> > 110% of a 1.1 million row table is updated, though, that vaccuum will
> > take an hour or more.
> True, but I think it would be one hour once, rather than 30 minutes 4
Well, generally it would be about 6-8 times at 2-4 minutes each.
> This is one of the things I had hoped to add to pg_autovacuum, but never
> got to. In addition to just the information from the stats collector on
> inserts updates and deletes, pg_autovacuum should also look at the FSM,
> and make decisions based on it. Anyone looking for a project?
Hmmm ... I think that's the wrong approach. Once your database is populated,
it's very easy to determine how to set the FSM for a given pg_avd level. If
you're vacuuming after 20% updates, for example, just set fsm_pages to 20% of
the total database pages plus growth & safety margins.
I'd be really reluctant to base pv-avd frequency on the fsm settings instead.
What if the user loads 8GB of data but leaves fsm_pages at the default of
10,000? You can't do much with that; you'd have to vacuum if even 1% of the
The other problem is that calculating data pages from a count of
updates+deletes would require pg_avd to keep more statistics and do more math
for every table. Do we want to do this?
> But I can't imagine that 2% makes any difference on a large table. In
> fact I would think that 10-15% would hardly be noticable, beyond that
> I'm not sure.
I've seen performance lag at 10% of records, especially in tables where both
update and select activity focus on one subset of the table (calendar tables,
> Valid points, and again I think this points to the fact that
> pg_autovacuum needs to be more configurable. Being able to set
> different thresholds for different tables will help considerably. In
> fact, you may find that some tables should have a vac threshold much
> larger than the analyze thresold, while other tables might want the
Sure. Though I think we can make the present configuration work with a little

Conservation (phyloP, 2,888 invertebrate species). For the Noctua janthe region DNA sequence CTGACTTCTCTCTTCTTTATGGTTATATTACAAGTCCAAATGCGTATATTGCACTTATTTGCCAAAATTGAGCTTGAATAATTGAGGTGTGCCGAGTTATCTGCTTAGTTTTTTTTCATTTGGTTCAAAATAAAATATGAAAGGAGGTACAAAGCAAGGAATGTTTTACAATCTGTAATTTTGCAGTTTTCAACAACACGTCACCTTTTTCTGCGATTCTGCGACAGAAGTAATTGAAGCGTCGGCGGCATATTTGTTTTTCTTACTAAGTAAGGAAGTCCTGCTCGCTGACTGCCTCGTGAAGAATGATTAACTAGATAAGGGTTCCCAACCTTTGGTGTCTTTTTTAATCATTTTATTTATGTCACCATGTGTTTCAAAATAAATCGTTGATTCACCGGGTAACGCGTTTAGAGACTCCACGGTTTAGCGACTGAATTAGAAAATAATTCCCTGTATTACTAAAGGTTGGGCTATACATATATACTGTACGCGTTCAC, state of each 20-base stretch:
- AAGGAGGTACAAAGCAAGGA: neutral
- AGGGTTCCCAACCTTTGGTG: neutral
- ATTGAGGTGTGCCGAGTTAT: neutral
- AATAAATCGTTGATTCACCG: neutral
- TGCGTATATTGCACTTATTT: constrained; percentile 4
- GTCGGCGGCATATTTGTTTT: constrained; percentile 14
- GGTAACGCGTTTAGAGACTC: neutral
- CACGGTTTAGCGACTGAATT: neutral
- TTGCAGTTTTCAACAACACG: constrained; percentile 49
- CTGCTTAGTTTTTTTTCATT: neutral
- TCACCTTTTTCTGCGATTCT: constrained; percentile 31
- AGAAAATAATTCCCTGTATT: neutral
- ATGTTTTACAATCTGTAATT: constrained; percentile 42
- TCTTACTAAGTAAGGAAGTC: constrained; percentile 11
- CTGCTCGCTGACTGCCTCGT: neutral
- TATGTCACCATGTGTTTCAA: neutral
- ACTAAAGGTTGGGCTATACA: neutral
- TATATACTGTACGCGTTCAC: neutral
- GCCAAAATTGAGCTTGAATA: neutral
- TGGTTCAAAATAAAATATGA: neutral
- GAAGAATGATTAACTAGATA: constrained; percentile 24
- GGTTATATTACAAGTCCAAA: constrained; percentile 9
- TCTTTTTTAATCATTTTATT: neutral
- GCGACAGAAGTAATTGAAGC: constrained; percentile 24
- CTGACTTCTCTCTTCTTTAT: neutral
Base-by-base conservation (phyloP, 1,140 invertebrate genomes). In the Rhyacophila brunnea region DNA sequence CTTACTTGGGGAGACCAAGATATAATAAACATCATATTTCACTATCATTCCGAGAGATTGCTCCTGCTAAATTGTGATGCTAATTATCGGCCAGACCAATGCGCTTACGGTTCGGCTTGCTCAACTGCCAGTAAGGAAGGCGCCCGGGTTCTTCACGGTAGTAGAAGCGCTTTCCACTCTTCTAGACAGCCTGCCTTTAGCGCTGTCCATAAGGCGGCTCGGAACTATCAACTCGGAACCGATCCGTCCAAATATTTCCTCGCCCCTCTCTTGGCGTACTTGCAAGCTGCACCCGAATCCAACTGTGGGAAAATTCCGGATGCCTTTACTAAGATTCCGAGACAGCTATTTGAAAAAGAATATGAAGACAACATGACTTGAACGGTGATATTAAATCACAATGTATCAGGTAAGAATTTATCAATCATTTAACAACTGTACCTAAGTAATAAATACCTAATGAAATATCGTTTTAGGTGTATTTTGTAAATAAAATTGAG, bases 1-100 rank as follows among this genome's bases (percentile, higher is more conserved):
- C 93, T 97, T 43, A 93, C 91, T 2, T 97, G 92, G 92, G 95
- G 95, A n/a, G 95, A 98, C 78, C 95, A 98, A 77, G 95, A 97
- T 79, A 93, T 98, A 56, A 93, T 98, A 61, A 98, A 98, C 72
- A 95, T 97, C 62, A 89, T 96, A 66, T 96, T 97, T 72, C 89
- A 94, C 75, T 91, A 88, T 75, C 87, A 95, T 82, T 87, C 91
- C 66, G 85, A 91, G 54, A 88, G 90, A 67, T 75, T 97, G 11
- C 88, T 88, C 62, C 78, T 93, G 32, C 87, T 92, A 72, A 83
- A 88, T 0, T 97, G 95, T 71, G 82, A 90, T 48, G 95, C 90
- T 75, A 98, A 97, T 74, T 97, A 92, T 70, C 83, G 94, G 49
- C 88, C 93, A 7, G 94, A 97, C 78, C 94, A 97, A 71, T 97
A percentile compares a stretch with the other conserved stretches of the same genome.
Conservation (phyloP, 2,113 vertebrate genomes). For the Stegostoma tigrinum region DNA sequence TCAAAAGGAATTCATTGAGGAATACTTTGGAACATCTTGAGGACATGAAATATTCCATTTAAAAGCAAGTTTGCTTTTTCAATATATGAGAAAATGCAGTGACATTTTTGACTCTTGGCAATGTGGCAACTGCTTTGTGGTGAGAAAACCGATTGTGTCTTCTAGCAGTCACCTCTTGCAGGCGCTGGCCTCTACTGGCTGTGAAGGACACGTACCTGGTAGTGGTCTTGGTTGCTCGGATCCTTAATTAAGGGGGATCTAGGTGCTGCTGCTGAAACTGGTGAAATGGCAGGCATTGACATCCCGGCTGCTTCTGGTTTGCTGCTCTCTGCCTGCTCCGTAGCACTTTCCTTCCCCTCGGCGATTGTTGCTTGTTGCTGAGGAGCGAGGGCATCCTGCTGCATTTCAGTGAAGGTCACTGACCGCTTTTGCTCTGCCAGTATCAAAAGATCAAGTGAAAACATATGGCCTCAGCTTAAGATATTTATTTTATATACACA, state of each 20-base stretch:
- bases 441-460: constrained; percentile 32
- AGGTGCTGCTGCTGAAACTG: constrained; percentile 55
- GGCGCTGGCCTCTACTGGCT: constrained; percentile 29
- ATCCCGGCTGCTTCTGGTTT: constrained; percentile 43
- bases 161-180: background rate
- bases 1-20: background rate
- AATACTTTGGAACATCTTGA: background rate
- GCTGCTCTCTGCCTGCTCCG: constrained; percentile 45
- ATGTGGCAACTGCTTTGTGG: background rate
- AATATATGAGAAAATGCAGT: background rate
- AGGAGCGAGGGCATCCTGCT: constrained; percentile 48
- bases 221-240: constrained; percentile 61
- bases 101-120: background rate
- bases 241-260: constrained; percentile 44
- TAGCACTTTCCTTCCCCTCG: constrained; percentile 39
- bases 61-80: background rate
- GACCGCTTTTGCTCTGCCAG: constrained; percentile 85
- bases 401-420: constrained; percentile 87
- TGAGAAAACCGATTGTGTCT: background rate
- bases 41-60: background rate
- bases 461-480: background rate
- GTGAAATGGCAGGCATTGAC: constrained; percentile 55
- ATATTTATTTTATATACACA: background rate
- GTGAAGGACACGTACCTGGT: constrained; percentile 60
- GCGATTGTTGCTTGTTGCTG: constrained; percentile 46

adjustment of the numbers. I'll have a chance to test on production
> I would be surprized if you can notice the difference between a vacuum
> analyze and a vacuum, especially on large tables.
It's substantial for tables with high statistics settings. A 1,000,000 row
table with 5 columns set to statistics=250 can take 3 minutes to analyze on a
> I think you need two separate schedules. There are lots of times where
> a vacuum doesn't help, and an analyze is all that is needed
Agreed. And I've just talked to a client who may want to use pg_avd's ANALYZE
scheduling but not use vacuum at all. BTW, I think we should have a setting
for this; for example, if -V is -1, don't vacuum.
> I'm open to discussion on changing the defaults. Perhaps what it would
> be better to use some non-linear (perhaps logorithmic) scaling factor.
> So that you wound up with something roughly like this:
> #tuples activity% for vacuum
> 1k 100%
> 10k 70%
> 100k 45%
> 1M 20%
> 10M 10%
> 100M 8%
That would be cool, too. Though a count of data pages would be a better
scale than a count of rows, and equally obtainable from pg_class.
> Thanks for the lucid feedback / discussion. autovacuum is a feature
> that, despite it's simple implementation, has generated a lot of
> feedback from users, and I would really like to see it become something
> closer to what it should be.
Well, I hope to help now. Until very recently, I've not had a chance to
seriously look at pg_avd and test it in production. Now that I do, I'm
interested in improving it.
Aglio Database Solutions
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